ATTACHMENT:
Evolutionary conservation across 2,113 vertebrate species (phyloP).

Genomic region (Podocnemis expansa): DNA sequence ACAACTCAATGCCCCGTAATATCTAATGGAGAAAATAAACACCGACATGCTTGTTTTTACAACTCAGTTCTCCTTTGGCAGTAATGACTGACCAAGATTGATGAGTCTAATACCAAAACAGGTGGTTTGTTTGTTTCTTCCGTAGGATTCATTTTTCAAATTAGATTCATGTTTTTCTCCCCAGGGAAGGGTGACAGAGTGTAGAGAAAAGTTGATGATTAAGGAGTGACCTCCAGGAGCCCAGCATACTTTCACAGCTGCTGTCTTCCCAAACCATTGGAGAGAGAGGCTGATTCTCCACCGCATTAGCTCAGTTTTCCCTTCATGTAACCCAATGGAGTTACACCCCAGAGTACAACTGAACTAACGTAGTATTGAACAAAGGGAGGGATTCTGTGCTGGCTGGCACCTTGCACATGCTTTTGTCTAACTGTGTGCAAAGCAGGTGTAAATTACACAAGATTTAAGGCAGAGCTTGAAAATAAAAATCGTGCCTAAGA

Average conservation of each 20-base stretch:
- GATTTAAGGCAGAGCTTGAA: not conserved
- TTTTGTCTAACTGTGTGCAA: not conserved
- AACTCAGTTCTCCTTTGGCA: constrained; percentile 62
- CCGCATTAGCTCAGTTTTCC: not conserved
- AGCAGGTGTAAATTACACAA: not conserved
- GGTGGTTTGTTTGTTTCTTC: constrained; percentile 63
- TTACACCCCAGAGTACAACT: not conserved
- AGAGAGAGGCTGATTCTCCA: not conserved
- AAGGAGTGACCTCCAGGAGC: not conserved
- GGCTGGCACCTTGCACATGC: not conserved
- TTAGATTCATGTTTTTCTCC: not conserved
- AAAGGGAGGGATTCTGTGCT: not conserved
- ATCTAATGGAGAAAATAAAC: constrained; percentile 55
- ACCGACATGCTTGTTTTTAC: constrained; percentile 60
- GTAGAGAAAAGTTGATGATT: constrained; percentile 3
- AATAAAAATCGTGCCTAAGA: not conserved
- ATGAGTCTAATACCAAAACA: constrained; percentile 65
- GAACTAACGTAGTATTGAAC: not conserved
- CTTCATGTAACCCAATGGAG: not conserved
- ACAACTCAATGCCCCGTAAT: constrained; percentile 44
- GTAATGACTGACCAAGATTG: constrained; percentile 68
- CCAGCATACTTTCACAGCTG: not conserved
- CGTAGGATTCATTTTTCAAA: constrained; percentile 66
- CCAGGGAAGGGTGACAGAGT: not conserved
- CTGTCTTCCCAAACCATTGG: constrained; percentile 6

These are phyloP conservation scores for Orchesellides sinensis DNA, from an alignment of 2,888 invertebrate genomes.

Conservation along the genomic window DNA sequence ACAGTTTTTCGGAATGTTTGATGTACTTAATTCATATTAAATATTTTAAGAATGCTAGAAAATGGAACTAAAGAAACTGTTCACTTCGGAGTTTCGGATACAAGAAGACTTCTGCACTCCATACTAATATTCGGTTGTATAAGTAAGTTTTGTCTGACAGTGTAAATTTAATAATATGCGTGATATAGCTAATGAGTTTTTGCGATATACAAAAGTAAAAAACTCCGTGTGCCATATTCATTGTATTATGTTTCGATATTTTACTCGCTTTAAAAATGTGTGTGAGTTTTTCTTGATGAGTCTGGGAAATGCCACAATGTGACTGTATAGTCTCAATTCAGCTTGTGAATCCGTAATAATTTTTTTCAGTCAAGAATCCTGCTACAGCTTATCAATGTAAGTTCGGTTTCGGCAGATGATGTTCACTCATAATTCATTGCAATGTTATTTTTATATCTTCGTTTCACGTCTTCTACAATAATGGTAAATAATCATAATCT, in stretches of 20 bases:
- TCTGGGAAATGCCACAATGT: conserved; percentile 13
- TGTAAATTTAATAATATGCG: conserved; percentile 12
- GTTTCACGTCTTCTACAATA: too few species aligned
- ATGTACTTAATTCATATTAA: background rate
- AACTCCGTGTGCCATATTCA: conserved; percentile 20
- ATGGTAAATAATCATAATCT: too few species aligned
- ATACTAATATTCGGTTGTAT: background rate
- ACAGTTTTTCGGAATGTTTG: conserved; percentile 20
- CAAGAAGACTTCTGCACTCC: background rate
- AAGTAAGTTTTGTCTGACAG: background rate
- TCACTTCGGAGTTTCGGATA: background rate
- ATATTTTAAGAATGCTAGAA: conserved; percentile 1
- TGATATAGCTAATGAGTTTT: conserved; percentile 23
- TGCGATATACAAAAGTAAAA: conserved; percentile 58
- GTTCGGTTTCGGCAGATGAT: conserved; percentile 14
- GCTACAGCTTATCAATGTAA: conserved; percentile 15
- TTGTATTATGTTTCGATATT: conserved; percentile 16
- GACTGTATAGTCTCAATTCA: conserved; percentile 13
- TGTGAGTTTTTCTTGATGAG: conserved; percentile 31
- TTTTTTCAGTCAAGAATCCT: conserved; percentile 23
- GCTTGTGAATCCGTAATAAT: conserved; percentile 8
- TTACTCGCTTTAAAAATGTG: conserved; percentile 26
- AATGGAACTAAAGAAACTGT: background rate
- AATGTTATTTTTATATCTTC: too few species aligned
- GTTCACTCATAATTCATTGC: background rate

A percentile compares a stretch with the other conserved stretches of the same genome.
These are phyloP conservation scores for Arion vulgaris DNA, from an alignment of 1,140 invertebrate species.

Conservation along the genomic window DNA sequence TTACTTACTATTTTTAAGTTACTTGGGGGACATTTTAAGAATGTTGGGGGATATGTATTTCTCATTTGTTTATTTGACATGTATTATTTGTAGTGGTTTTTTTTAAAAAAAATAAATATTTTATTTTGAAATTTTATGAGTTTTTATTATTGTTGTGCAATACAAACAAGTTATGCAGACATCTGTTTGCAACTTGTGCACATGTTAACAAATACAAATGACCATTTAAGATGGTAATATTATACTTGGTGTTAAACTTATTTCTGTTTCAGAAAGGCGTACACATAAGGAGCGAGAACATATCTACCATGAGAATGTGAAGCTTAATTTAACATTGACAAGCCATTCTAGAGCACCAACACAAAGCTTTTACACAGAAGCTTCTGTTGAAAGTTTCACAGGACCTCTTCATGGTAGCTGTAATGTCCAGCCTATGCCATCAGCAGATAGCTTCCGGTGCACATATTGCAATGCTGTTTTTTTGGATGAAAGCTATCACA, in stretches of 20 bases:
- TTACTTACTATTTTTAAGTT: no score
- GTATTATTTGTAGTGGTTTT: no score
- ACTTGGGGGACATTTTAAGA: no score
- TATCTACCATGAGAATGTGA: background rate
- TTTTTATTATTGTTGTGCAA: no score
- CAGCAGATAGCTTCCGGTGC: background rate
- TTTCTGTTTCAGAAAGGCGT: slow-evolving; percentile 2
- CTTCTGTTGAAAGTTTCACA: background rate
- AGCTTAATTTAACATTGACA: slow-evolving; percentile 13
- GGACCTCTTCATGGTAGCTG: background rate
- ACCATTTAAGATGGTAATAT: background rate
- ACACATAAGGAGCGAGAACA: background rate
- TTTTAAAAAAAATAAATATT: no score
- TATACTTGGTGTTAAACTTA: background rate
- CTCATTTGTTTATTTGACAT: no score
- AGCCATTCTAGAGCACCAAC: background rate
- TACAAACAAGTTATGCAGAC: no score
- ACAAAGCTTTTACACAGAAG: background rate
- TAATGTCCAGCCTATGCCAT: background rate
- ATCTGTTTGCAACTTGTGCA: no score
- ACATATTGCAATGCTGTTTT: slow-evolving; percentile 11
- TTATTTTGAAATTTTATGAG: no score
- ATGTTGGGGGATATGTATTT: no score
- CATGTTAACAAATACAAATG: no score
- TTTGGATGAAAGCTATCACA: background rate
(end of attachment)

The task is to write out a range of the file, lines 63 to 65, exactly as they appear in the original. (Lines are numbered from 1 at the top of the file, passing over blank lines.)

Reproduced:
- TTTTTATTATTGTTGTGCAA: no score
- CAGCAGATAGCTTCCGGTGC: background rate
- TTTCTGTTTCAGAAAGGCGT: slow-evolving; percentile 2